This essay originally ran on Beliefnet in 2003. We liked it so much we couldn't resist running it again.

You've got the keg, the TV with a screen the size of a billboard, and enough nachos to fill a silo. On the deck, the grill is gassed up, and you've got 35 friends and family coming over. Did you remember to hang the sun wheel made of grain on your front door and light candles in every room to herald the rebirth of the Sun? If not, then you aren't really ready to celebrate Super Bowl Sunday--our national midwinter pagan festival.

Of course, the Super Bowl is not officially our midwinter pagan festival. But let's look at the facts: All our religious feast days are rooted in pagan celebrations. Take Christmas. Roman pagans had celebrated the winter solstice, the darkest day of the year, on Dec. 25 long before Jesus's time. Pope Julius I, who declared it the day to commemorate the birth of Christ in A.D. 350, knew conversion to Christianity would go more smoothly if it didn't mess up the big solstice feast. Easter is Christianity's version of a spring festival, inaugurated by second-century missionaries who combined their observation of Christ's resurrection with the Pagan festival Me'an Earraigh, which marked the beginning of spring.

These pagan traditions, it seems, will out. It's no coincidence perhaps that the world's faiths provide plenty of chances to burn candles. Just as Christians are decorating their houses and dragging fir trees indoors, the Jewish festival of Hanukkah features a menorah burning brightly. Even Muslims have begun celebrating late-year Eids by stringing lights in the shape of crescents and stars.

That's fine for solstice, but sadly, we Americans lack a day that corresponds to the Pagan rites that followed six or so weeks after solstice, halfway to the Spring equinox. Groundhog Day, when Punxsutawney Phil bobs out of his hole to presage the end of winter, has been the closest tradition we have. As our culture gets farther away from its former familiarity with the groundhog's seasonal habits, the less we truly rely on Phil as a focus of our midwinter hopes and fears.

The Pagans, of course, have an answer. On Feb. 2, while the rest of us go through the motions of watching Phil, many Pagans celebrate the feast of Imbolc. (Some Wiccan sects celebrate it as early as Jan. 29, while others wait till Feb. 3.) Imbolc is the ancient holiday wherein one forgot winter's doldrums and looked forward to spring and renewal. Irish druids considered Imbolc the "festival of lactating sheep," because this was the time of year when the local livestock had just given birth and were producing the milk of life.

The Super Bowl is perfectly suited to be our national Imbolc, a midwinter hurrah looking forward to Spring. It has this same tendency to turn toward the sun--the game is always played in destinations we visit on winter vacations--and anticipates the transition of the seasons--the end of the NFL's winter run, with baseball's pitchers and catchers due at spring training a spare few weeks later.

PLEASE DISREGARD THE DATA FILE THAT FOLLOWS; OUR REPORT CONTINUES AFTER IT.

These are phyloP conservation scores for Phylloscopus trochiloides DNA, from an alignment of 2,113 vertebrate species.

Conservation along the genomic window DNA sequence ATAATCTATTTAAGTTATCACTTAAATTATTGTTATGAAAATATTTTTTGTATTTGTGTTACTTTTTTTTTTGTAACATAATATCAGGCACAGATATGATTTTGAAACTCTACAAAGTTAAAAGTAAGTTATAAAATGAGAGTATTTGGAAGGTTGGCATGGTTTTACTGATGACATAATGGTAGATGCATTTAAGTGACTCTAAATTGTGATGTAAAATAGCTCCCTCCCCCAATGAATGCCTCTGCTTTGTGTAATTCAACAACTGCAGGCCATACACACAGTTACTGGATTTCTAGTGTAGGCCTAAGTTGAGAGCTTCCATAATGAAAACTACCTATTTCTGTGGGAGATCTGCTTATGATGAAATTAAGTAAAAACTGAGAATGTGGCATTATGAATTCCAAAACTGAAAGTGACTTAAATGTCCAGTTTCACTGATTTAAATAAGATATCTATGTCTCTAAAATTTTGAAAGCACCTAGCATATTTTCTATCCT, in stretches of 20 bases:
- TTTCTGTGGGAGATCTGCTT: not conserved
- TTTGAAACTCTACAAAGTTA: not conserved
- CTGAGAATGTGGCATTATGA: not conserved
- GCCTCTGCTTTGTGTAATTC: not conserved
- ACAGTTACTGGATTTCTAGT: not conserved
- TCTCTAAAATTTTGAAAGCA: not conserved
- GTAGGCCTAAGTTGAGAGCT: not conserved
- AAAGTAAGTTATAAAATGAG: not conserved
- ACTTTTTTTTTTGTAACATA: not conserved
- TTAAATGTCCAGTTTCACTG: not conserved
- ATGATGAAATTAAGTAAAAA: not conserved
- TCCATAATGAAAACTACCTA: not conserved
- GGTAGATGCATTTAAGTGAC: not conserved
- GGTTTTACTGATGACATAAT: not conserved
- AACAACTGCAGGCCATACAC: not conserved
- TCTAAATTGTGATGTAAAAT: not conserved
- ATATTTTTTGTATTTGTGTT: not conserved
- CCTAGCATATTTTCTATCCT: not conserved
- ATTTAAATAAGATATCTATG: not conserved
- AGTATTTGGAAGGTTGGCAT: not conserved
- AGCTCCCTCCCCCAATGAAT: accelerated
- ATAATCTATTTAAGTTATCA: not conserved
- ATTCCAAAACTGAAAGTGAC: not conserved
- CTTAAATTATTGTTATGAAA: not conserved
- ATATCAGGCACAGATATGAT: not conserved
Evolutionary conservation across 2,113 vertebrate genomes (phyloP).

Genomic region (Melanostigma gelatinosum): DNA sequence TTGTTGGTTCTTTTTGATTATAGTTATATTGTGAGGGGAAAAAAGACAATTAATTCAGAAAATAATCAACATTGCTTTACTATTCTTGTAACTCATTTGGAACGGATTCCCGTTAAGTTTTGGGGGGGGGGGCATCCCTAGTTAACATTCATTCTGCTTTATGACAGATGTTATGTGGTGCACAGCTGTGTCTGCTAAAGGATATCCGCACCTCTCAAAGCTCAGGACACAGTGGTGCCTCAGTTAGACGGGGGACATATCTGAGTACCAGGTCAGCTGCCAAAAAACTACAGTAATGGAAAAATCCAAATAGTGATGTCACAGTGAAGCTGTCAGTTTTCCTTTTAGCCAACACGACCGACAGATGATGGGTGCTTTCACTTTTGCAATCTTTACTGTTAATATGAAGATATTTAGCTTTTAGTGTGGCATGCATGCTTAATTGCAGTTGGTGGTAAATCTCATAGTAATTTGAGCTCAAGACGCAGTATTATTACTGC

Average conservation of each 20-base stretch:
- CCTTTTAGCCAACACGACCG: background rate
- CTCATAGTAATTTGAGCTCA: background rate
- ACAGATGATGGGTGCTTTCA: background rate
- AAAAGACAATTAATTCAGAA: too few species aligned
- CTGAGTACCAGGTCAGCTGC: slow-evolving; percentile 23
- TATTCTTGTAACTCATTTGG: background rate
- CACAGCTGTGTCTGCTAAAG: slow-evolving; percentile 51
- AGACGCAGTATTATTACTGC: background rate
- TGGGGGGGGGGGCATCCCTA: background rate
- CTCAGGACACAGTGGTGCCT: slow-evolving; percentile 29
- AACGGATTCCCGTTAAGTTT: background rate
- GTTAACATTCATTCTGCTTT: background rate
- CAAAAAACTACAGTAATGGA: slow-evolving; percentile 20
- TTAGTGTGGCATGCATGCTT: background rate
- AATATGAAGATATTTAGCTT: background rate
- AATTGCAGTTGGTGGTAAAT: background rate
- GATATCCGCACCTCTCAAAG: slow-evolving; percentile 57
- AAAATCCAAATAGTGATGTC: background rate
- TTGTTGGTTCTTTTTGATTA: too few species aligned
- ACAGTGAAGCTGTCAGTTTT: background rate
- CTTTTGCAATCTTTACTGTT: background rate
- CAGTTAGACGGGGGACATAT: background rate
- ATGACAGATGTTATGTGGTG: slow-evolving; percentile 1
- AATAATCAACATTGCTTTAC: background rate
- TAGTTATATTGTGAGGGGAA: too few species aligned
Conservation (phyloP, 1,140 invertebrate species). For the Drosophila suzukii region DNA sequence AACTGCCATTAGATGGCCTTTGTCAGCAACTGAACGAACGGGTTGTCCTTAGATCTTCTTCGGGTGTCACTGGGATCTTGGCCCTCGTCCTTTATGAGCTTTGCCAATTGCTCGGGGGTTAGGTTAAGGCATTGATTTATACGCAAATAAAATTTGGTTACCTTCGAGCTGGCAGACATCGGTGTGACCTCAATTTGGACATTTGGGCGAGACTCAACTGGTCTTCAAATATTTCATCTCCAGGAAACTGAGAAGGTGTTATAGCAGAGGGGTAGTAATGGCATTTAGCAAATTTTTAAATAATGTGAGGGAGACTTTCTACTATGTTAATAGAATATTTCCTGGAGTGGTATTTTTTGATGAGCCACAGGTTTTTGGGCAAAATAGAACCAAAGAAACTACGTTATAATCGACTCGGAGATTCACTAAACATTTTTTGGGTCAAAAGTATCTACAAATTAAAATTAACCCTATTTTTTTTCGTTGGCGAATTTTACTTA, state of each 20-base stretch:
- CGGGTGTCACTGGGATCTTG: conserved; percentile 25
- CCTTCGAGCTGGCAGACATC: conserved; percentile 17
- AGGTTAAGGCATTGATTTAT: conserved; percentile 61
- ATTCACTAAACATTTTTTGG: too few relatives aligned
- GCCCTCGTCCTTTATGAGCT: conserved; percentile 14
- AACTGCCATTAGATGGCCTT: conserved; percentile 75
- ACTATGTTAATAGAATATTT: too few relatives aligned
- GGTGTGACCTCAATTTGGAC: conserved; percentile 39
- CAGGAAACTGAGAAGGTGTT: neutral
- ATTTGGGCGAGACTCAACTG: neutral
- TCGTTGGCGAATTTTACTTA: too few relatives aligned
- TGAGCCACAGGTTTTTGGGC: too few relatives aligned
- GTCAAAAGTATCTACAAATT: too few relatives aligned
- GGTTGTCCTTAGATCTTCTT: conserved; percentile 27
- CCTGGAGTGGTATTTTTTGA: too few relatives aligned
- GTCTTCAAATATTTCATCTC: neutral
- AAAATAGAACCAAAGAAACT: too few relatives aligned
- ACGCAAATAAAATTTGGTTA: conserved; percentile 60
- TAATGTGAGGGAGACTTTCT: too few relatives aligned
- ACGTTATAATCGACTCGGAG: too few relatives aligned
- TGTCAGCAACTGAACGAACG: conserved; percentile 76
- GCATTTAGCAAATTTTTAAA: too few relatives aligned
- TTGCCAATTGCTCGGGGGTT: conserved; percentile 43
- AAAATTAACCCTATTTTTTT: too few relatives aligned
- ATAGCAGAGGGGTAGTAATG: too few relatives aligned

Super Sunday has also taken on other basic features of a proper midwinter holiday. Imbolc, sources say, means "in the belly," a reference to fecundity, and its other connotation is particularly apt on Super Sunday, the day in which more food is consumed than on any other except Thanksgiving. One can readily imagine Fat Bastard surveying a halftime-sized bucket of guacamole and a mountain of Buffalo Wings and invoking Imbolc: "Get in my belly!"

Like Christmas, Super Bowl time is a balm for commercial interests. Just as retailers make half their money at Yuletide, one lucky network makes back some of the $300 million they claim they lost on televising the NFL regular-season schedule.

The hitch here is that Imbolc includes--nay, revolves around--women. You know: the 50 percent of the population that, apart from the eye-candy waving pom-poms on the sidelines, generally (female sports fans, grant me that 'generally') feels excluded on Super Sunday. Imbolc honors the Celtic goddess Brighid, as well as all virgin and maiden goddesses. It's the celebration of the Bride, the fertility of spring to come. According to Celtic lore, Brighid's pet snake anticipated Punxsutawney Phil and slithered out from Mother Earth to check on the weather. Traditionally, women led the Imbolc celebration.

This need not be the end of the question, however. You women need only grab the Bowl by the horns! Ladies, Super Sunday should be your day. Indeed, Imbolc is full of rituals that will help Super Sunday achieve its full potential as our national midwinter pagan festival.

Make NFL corn dollies.
Imbolc corn dollies honor Brighid, and they're the cutest little figures made out of corn, oat, or wheat stalks. They're placed in baskets atop beds of white flowers, and young girls distribute them door-to-door as gifts. For the Super Bowl, stick your corn dollies in the uniform of your favorite team. This year I'm dressing mine in red jerseys with a white 99 on them--the number of Warren Sapp, the Tampa Bay Buccaneers' 303-pound star defensive tackle. With some white and black paint, Oakland fans can fashion theirs after the famous Raiders/Chucky Doll, the scar-faced killer doll they've adopted from horror films as their mascot.